Minotaur 5e Guide

Published on April 29, 2021

What is this guide?

This guide is meant to give you an idea of whether or not the Minotaur will be right for your character build.

The color code below has been implemented to help you identify, at a glance, how good that option will be for your Minotaur. This color coding isn’t a hard and fast rule; there are plenty of sub-optimized options out there that will be viable to your party and will be fun to play.

  • Black is a trait shared by many races and or will not impact the effectiveness of your character build
  • Red isn’t going to contribute to the effectiveness of your character build at all
  • Orange is an OK option
  • Green is a good option
  • Blue is a great option, you should strongly consider this option for your character
  • Sky Blue is an amazing option. If you do not take this option your character would not be optimized

Tasha's Cauldron of Everything Update

Tasha's Cauldron of Everything has added the "Customizing Your Origin" option that may affect the ability score increases, languages, and proficiencies in this guide. To read more about this, visit our D&D Race Guide.

What are Minotaurs?

Minotaurs are burly, battle-loving humanoids with the head, hooves, and tail of a bull. While they are known to solve their problems through violence, Minotaurs enjoy spending time with their friends and know how to have a good time.

Minotaurs are a playable race found in Guildmasters’ Guide to Ravnica as well as in Mythic Odysseys of Theros. While they look similar between these two settings, their history differs. Depending on your campaign, you may choose to take inspiration from either of these settings. The Minotaur’s racial traits are the same for both.

On the plane of Ravnica, most Minotaurs are in either the Gruul Clans or the Boros Legion due to their love of battle. It is said that every Minotaur in Ravnica is descended from a hero of old.

In Theros, most Minotaurs serve a god. Those that are typically viewed as evil serve Mogis, while Minotaurs that serve other gods are accepted in society and have even reached the status of hero in the past.

Minotaur Traits

Ability Score Increase: +2 STR and +1 CON makes it pretty clear what the Minotaur is intended for. You will want to pick a class that is on the frontlines swinging a melee weapon. Any other class or build will want to look elsewhere.

Size: Medium is the typical size of most races, and is neither good nor bad.

Speed: Minotaurs have a standard walking speed of 30 feet.

Horns: The Minotaur’s horns do 1d6 damage, as opposed to the 1d4 damage that other races get from their natural weapons. Combined with Goring Rush and Hammering Horns, the horns are one of the most useful natural weapons available to any race.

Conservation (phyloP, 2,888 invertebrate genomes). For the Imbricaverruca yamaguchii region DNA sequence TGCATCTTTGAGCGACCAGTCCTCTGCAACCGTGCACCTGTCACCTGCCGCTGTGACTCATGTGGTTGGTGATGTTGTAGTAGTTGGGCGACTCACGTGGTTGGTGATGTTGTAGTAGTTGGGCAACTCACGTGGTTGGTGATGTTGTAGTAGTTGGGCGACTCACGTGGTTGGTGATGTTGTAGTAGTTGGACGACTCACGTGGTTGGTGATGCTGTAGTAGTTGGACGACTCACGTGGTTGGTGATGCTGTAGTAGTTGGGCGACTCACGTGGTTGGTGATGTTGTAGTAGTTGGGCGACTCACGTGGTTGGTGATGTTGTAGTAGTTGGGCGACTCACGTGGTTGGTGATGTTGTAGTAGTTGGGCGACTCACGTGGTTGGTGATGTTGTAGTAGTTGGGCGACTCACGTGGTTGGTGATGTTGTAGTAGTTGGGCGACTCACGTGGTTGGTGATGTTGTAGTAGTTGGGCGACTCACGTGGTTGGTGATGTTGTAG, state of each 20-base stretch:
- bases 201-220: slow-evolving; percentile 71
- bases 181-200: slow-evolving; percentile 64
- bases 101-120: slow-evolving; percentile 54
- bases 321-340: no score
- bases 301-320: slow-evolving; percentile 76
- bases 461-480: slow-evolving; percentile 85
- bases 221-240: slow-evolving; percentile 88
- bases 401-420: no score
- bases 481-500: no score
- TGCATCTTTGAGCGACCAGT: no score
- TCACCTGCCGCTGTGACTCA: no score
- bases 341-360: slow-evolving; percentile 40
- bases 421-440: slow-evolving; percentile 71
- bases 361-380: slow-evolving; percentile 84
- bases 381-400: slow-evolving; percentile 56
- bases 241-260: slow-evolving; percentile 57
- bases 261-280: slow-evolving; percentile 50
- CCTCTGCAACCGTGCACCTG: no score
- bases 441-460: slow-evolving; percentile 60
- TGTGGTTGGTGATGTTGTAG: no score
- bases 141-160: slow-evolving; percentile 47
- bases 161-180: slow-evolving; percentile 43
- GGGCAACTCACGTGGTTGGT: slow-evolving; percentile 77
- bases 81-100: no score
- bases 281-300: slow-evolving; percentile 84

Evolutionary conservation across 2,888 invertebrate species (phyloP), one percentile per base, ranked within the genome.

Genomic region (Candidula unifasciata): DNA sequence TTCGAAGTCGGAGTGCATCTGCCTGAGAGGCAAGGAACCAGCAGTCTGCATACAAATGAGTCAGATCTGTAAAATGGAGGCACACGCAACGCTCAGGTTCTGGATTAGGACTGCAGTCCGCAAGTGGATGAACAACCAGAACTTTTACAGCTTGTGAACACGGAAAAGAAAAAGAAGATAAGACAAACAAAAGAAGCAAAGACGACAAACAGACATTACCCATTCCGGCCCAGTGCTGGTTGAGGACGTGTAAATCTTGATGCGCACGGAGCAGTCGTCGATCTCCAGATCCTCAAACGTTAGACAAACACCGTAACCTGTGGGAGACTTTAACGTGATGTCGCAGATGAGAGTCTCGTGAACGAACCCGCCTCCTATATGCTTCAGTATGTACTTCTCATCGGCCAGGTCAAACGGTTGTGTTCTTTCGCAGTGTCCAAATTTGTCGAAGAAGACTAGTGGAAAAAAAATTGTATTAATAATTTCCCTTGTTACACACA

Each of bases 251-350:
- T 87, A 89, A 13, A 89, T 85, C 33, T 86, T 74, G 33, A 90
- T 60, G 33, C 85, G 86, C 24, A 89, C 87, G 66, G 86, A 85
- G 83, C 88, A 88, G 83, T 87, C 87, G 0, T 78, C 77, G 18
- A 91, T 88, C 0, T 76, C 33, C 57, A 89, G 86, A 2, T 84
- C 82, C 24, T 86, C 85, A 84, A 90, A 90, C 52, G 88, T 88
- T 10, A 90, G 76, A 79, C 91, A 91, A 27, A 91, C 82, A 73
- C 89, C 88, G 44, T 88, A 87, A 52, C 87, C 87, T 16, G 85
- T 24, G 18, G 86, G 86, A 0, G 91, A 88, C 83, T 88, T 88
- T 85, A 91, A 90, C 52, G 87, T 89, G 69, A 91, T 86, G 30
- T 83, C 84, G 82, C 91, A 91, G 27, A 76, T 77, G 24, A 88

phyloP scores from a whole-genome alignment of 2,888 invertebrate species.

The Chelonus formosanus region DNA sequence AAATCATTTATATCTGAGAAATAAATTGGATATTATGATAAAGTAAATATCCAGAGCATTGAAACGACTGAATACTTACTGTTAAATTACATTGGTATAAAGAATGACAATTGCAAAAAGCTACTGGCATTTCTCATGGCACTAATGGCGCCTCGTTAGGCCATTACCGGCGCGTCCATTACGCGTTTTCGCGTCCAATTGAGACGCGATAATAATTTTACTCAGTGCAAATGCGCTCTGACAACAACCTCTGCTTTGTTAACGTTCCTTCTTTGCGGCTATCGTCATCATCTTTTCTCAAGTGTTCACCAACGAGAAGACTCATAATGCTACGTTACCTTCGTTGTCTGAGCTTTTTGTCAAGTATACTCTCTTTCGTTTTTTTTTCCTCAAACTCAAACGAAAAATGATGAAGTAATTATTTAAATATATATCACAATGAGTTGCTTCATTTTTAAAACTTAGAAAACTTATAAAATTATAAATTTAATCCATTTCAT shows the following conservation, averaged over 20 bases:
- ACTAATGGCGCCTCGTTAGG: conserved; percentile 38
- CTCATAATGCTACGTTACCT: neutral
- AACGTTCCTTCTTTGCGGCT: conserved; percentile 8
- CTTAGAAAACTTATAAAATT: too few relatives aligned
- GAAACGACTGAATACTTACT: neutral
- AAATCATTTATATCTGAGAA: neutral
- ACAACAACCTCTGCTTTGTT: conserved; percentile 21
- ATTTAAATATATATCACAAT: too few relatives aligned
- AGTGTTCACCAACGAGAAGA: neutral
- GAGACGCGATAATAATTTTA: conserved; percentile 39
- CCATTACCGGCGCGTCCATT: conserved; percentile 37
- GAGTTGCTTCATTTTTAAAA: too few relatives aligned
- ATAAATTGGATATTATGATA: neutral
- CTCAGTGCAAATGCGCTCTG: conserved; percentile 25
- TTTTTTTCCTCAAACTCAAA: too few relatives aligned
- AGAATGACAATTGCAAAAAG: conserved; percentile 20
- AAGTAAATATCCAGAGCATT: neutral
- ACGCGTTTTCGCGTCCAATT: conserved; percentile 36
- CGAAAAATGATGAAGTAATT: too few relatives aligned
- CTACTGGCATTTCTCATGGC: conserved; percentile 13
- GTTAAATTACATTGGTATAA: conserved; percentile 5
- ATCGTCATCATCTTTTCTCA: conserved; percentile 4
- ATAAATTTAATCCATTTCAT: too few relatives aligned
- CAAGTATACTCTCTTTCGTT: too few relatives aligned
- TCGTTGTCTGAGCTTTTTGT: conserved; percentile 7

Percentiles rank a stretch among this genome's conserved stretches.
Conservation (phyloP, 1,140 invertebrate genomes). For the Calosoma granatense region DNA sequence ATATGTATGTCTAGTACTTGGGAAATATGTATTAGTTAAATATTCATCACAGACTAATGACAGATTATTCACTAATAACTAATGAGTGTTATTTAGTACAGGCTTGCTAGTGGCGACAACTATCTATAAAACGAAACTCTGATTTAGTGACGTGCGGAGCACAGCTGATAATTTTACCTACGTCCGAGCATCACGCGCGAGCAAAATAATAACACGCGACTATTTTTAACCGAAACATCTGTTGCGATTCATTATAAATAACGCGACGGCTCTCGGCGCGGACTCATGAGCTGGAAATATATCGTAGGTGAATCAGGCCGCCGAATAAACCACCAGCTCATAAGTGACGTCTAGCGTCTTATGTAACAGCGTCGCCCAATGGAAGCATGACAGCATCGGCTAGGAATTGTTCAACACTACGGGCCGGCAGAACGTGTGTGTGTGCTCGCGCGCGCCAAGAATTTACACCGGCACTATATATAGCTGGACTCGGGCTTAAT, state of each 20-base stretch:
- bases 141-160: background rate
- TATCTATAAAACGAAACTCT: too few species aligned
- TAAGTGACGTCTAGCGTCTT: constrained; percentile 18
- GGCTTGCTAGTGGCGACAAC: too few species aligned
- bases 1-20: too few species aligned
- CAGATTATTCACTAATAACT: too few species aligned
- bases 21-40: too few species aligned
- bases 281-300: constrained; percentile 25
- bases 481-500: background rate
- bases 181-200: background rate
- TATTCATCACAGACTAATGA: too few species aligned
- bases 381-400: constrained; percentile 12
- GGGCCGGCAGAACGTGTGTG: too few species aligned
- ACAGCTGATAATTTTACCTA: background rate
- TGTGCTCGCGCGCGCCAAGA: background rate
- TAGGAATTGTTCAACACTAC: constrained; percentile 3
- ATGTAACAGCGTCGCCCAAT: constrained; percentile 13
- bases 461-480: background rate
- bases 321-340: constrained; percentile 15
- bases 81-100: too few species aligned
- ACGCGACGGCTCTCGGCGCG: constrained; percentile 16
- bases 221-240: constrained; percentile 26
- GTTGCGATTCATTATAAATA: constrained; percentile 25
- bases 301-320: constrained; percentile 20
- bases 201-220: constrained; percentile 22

Goring Rush: Goring Rush ensures that if you need to use the Dash action to get somewhere quickly, you don’t waste your turn and can make use of your bonus action. Attacking with a weapon would be better, but as your build will likely have a high STR bonus you will be able to deal significant damage with the horns.

Hammering Horns: Another useful option on the battlefield. Push an enemy off a cliff, into an ally’s area of effect spell, or just put some distance between yourself and the target so you can move without the fear of an opportunity attack.

Imposing Presence: Free skill proficiencies are always a welcome addition to any race, but the classes that pair best with Minotaurs may find it difficult to make the most of Intimidation or Persuasion.

Which Classes Work With Minotaurs?

STR and CON is a very straightforward combination. If the build you’re thinking about playing likes to whack things without too much thought or finesse, you can’t go wrong with a Minotaur. If you want to sneak, cast spells, or do anything else really, choose a different race.

Artificer: Artificers need INT to be effective.

Barbarian: Minotaurs are ideal for Barbarians. STR and CON is all that most Barbarians care about, and Goring Rush gets you right in the face of your enemies when the battle starts.

Bard: This just won’t work, even when trying a STR-based Bard. The lack of DEX or CHA will hurt right from the start.

Cleric: Clerics aren’t a bad choice for Minotaurs because the stat bonuses do line up. However, Clerics do best with some kind of WIS boost. Also consider that the Minotaur’s traits eat up bonus actions when you would potentially want to use them for spells like Healing Word, Sanctuary, or Shield of Faith.

Druid: Druids need a WIS bonus to be effective. The racial traits won’t work when in Wild Shape.

Fighter: The ability scores are perfect for any STR-based Fighter, and Goring Rush and Hammering Horns give more options to the more vanilla subclasses. If combined with a subclass like the Battle Master, the Minotaur’s traits combined with the Battle Master’s maneuvers gives a huge amount of variety to how you can strategize in battle.

Monk: Monks need DEX and WIS, preferably both.

Paladin: Paladins are pretty multi-ability dependent, but STR and CON is a solid start. If you focus on CHA for spellcasting, Imposing Presence is a nice little bonus skill proficiency.

Ranger: Minotaurs aren’t a bad choice for STR-based Rangers, although there are better options out there with WIS bonuses. DEX Rangers should look elsewhere.

Rogue: Rouges need DEX to be effective, although the free proficiency in either Intimidation or Persuasion is okay.

Sorcerer: Sorcerers need CHA to be effective.

Warlock: Warlocks need CHA to be effective.

Wizard: Wizards need INT to be effective.

Roland Drews

Roland Drews

Roland Drews is a content creator and editor at Arcane Eye. When he isn't watching basketball or noodling on his guitar, you can find Roland reading, writing, or playing D&D. He currently lives in Bonn, Germany with his girlfriend Jess.